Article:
By gifting limited partnership/membership interests to trusts or directly to members of your family, you reduce your taxable estate. Consequently, the amount of any applicable estate tax that your heirs will have to pay upon your death will be reduced by the ownership interest you gave away. Such gifts also apply for the annual gift tax exclusion.
As an article in Forbes points out, FLPs require not only good planning but good execution as well. Many times an FLP fails not because of a faulty set-up, but because of a poorly carried out transaction. The same can be said of FLLCs. It is therefore vital to coordinate between those who create your Family Entity, and those who will be working with it, such as accountants, to avoid problems.
Owners of private companies often hope that the business they have built will benefit their families in the long term. No matter whether you plan to benefit your loved ones by selling the business upon your death and providing them with the proceeds, or passing the business itself on, there are certain steps you can take now that will minimize the tax burden when your business eventually changes hands. An article in the Financial Post details some of these steps.
One of these steps is to provide for charitable donations in your will. Such donations are treated as gifts made in your last year of life, and therefore provide a credit on your final tax return. In the year of and immediately preceding your death, the charitable donation limit is 100%, rather than 75% in all other years.
There are also a multitude of trust arrangements you can set up in your will (testamentary trusts) as a tax-effective way to transfer business assets to your families. Testamentary trusts pay income tax at graduated rates as though it were an individual. Therefore, by creating a “new taxpayer” through the trust, you may provide your family with an annual tax savings. Moreover, your spouse will not have to pay capital gains tax on assets transferred from your will to a spousal trust.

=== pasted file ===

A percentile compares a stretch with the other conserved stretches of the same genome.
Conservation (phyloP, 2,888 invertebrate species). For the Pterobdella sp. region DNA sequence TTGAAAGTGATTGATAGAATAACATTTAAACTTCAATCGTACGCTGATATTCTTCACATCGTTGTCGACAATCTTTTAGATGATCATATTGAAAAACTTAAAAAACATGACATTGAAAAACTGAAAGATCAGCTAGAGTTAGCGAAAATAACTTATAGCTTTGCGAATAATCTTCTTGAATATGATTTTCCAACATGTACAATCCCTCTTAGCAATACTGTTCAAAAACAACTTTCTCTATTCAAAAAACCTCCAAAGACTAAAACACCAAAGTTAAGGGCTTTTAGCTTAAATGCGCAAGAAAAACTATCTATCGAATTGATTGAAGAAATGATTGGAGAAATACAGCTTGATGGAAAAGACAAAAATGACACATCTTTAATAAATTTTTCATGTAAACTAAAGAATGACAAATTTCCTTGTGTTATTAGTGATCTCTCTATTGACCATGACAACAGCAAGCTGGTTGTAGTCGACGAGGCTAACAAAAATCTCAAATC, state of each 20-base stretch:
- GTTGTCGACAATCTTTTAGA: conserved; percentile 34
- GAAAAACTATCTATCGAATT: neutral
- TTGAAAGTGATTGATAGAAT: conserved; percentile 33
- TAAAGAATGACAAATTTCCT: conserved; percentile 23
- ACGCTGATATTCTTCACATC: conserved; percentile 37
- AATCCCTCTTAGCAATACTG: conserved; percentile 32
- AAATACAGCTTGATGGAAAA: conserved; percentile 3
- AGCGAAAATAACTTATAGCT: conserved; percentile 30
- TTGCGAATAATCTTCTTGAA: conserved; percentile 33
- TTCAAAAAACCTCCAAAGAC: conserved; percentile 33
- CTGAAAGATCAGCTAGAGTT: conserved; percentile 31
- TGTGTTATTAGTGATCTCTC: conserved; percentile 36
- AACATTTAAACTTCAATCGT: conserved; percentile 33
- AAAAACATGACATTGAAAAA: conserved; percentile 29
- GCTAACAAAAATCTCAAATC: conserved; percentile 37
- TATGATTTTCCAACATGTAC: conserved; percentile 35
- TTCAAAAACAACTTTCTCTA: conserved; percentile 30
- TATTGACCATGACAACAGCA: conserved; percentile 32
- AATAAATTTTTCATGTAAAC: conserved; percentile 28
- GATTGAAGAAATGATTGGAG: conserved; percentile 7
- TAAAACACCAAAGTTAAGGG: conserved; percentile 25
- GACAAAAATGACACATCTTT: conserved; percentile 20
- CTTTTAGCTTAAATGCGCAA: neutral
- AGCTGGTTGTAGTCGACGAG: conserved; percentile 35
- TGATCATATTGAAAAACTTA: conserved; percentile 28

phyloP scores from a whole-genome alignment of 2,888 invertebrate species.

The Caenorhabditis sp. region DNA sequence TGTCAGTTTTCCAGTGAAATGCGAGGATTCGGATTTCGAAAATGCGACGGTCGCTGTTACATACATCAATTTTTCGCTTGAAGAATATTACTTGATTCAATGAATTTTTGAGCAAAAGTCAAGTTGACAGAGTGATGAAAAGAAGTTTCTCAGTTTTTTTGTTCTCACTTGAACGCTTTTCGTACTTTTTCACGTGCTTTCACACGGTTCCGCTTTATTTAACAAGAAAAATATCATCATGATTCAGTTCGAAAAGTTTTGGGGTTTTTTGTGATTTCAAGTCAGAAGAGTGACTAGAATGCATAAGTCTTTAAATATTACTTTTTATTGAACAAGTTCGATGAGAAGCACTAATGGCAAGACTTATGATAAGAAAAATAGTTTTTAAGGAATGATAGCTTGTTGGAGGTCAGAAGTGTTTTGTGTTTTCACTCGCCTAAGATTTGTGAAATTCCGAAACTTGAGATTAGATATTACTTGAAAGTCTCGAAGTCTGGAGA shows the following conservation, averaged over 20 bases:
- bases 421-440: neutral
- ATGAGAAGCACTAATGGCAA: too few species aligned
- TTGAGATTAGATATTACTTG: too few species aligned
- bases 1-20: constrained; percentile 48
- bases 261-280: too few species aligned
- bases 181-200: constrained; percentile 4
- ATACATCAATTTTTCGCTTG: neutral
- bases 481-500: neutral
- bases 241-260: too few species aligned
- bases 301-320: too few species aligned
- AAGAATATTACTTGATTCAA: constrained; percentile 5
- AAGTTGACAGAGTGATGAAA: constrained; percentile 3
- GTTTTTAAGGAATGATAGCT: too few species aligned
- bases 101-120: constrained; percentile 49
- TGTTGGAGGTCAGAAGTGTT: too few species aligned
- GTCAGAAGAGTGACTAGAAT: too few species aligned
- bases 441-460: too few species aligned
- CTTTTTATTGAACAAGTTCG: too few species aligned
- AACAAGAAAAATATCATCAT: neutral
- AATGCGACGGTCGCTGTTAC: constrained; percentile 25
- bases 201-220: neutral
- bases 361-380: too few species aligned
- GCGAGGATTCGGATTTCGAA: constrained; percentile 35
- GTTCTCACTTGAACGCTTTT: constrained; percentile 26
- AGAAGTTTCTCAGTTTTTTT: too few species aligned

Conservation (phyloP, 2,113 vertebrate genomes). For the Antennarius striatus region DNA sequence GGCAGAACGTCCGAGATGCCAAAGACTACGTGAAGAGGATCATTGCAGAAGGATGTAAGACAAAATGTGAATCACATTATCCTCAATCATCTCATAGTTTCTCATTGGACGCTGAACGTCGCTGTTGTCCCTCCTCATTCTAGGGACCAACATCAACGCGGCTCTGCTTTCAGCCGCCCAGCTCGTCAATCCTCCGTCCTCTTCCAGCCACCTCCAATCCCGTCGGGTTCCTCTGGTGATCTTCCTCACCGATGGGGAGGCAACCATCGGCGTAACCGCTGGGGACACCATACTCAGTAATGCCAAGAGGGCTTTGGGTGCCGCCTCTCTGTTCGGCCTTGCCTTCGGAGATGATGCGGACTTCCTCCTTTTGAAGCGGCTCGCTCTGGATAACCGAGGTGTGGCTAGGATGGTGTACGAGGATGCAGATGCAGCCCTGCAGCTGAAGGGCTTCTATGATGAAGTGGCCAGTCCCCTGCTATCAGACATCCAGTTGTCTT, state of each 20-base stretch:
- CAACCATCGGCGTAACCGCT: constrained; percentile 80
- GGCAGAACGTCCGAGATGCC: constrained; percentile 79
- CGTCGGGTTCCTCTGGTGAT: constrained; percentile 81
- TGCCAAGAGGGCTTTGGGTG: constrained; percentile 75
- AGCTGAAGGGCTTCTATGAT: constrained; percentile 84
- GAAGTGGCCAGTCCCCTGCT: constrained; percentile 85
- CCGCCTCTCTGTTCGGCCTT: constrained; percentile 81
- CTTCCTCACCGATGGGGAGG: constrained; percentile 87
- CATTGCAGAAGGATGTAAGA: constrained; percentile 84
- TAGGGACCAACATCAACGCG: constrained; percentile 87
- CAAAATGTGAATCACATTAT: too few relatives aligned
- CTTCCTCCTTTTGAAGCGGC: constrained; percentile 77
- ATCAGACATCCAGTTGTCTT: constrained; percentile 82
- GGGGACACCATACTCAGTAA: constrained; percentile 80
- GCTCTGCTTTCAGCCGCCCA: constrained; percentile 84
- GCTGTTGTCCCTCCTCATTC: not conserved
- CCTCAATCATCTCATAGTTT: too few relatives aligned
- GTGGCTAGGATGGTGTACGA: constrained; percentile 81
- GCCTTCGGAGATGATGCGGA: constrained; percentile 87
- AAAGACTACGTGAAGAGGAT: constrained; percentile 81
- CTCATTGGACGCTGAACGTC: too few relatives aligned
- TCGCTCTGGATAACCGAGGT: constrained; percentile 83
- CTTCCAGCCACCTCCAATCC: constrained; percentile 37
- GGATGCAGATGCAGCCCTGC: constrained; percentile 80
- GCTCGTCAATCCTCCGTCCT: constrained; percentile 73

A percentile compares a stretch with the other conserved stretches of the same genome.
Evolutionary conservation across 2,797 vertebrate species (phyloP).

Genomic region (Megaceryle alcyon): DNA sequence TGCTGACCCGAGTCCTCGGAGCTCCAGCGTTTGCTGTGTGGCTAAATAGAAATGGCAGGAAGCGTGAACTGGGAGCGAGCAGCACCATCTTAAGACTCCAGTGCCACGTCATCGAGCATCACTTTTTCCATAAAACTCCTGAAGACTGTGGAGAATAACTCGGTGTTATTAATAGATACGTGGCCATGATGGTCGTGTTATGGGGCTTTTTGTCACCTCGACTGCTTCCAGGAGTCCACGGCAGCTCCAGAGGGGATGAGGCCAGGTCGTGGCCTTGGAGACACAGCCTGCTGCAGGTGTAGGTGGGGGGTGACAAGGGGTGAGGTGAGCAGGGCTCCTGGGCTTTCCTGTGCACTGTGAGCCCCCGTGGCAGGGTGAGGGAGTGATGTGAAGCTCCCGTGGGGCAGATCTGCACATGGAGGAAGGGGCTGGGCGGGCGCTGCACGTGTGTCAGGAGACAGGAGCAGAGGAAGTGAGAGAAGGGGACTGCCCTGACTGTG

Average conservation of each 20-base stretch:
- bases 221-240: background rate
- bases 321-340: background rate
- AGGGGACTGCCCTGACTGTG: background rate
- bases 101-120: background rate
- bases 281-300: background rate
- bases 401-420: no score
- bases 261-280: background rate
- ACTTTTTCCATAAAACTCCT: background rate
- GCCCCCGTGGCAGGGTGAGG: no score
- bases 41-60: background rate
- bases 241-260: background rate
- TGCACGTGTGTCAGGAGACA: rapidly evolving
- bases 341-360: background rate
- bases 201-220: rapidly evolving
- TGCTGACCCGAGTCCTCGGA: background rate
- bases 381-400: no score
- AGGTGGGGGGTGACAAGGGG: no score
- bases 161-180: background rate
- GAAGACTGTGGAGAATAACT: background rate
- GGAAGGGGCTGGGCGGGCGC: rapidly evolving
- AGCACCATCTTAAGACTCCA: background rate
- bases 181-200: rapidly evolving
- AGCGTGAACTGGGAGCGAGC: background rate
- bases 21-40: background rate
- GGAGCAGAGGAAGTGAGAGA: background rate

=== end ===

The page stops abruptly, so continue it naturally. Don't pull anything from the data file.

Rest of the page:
For female entrepreneurs who juggle running a business as well as a family, it is often hard to find time to create an estate plan. However, as an article in Forbes discusses, not creating or updating an estate plan may create undesirable consequences for a female entrepreneur’s family after she passes.
The article suggests that female entrepreneurs take three simple steps to avoid leaving chaos for their families and business partners. Moreover, even if the female is responsible for managing the business and household finances, it is vital for her to make sure that her spouse — if any — has a working understanding of the finances.
One key area to focus on is ensuring that your business assets travel in the right direction. While many owners would like their ownership interest in the company to pass to their business partners, the laws of intestate succession — which dictate disposition of your assets if you die without a will — will most often pass your share to your spouse or children. One way to avoid this is to put in place a buy/sell agreement. Such agreements provide instructions for how shares will be sold or distributed if a partner dies or otherwise disposes of his shares.
It is also important to assemble and make sure that you and your family are familiar with your team of advisors, and to put mechanisms in place to protect your family assets.